Font Families in Power BI

Font selection is one important but often overlooked aspect of creating content in Power BI. With the June 2017 Power BI Desktop update, the ability to change between font families expanded substantially. As of January 2018, Power BI offers 23 different font families for text boxes and various types of labels. The default font family is Segoe UI for labels and Segoe UI Light for text boxes.

Font selection can unintentionally make or break a report. Some fonts work well as typeface in print, others work well when viewed on the web, and others read well in a variety of media. Some fonts don’t work at all for common use but are available for specialized reasons, such as Wingdings. Other fonts come with historical baggage or will be criticized by font snobs many designers (for example, Comic Sans is to font snobbery design what a pie chart is to current views about effective data visualization). Even reputable authorities such as Saturday Night Live have recently jumped on the font selection bandwagon.

Consistency is also important. Try not to blend too many typefaces on a report page.

When selecting font families, consider your audience and how they will consume the report (primarily mobile app, web browser, or print). Seek out a font that reads well in the intended medium.

Note how the New Hires page from Power BI’s Human Resources Sample has a slightly different visual tone when the type appears as the default Segoe UI versus a monospaced font such as Consolas. By changing the font and nothing else about the report, it takes on a noticeably different character. Consolas has more of a distinct, “technical” appearance.

Using Segoe UI

HRSampleSegoeUILight

Using Consolas

HRSampleConsolas

The Microsoft Typography site has descriptions of Power BI’s fonts (and more) as well as notes about their ideal application. Here is a complete list of Power BI’s currently available fonts.

ArialArial BlackArial Unicode MSCalibriCambria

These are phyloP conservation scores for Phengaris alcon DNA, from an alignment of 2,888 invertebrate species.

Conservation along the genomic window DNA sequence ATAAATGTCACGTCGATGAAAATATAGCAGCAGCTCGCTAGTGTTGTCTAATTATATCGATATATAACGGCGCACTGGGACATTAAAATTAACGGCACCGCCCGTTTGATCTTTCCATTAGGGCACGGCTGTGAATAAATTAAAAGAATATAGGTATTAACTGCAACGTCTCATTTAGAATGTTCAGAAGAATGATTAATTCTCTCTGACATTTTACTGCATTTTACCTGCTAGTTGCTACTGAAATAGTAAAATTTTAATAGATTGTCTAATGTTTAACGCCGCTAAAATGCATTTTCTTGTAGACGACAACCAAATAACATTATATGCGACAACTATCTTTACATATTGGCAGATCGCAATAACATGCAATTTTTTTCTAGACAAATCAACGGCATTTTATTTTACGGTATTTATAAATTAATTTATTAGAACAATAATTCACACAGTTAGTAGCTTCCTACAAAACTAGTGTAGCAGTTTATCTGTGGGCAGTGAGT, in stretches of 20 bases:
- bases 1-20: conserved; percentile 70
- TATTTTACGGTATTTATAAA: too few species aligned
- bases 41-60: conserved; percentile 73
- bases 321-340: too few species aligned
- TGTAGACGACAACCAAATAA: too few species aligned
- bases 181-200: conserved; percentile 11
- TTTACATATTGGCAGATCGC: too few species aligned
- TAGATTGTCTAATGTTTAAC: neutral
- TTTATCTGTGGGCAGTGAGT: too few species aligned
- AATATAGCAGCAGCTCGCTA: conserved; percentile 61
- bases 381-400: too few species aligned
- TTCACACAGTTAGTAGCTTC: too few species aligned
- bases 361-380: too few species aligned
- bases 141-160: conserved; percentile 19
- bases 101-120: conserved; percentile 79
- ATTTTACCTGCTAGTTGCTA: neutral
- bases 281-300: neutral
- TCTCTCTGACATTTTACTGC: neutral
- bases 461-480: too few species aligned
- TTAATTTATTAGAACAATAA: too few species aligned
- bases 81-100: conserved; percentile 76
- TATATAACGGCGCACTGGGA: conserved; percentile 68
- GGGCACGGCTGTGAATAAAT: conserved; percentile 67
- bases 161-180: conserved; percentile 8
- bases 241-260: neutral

Cambria MathCandaraComic Sans MSConsolasConstantia
CorbelCourier NewGeorgiaLucida Sans UnicodeSegoe (Bold)
Segoe UISegoe UI lightSymbolTahomaTimes New Roman
Trebuchet MSVerdanaWingdings

Curiously, both Symbol and Wingdings do not render well in Power BI Desktop. I have not checked to see if this is peculiar to my local installation, but all fonts render correctly once you publish the report to Power BI Service.

Here is a view of Power BI’s available font families as seen in both Service and Desktop, and click here to learn how you can use Power BI Themes to do even more with font selection.

FontFamiliesService FontFamiliesDesktop

 




3 thoughts on “Font Families in Power BI

  1. Fonts are still the worst aspect of Power BI. The Chiclet Slicer, a really powerful and loved visual by my former clients, can only render Arial consistently. Which meant all my reports had to use Arial.

    • It’s tricky with custom visuals because there is no consistency with format options in general. Even with custom visuals published by Microsoft, it’s at the discretion of the developer as to what options are included.

  2. Nice post, David! A couple of thoughts. There is currently at least one font that is available in the default charts that is not available in the text box. This is the DIN font. You can use it on chart titles, axis labels and data labels. You can even use it in the title of a textbox, but you can’t use it in the textbox main content.

    Also, if you need to make accessible PBI reports (for low-vision users, those with learning disabilities, or ADD), you will want to avoid narrow fonts. Currently, sans serif fonts are said to be easier to read for web content. Here’s a good article about accessible fonts: http://www.creativebloq.com/features/master-accessible-web-typography. Although it’s geared toward web design, I think it makes a lot of good points to consider for Power BI report font selection.

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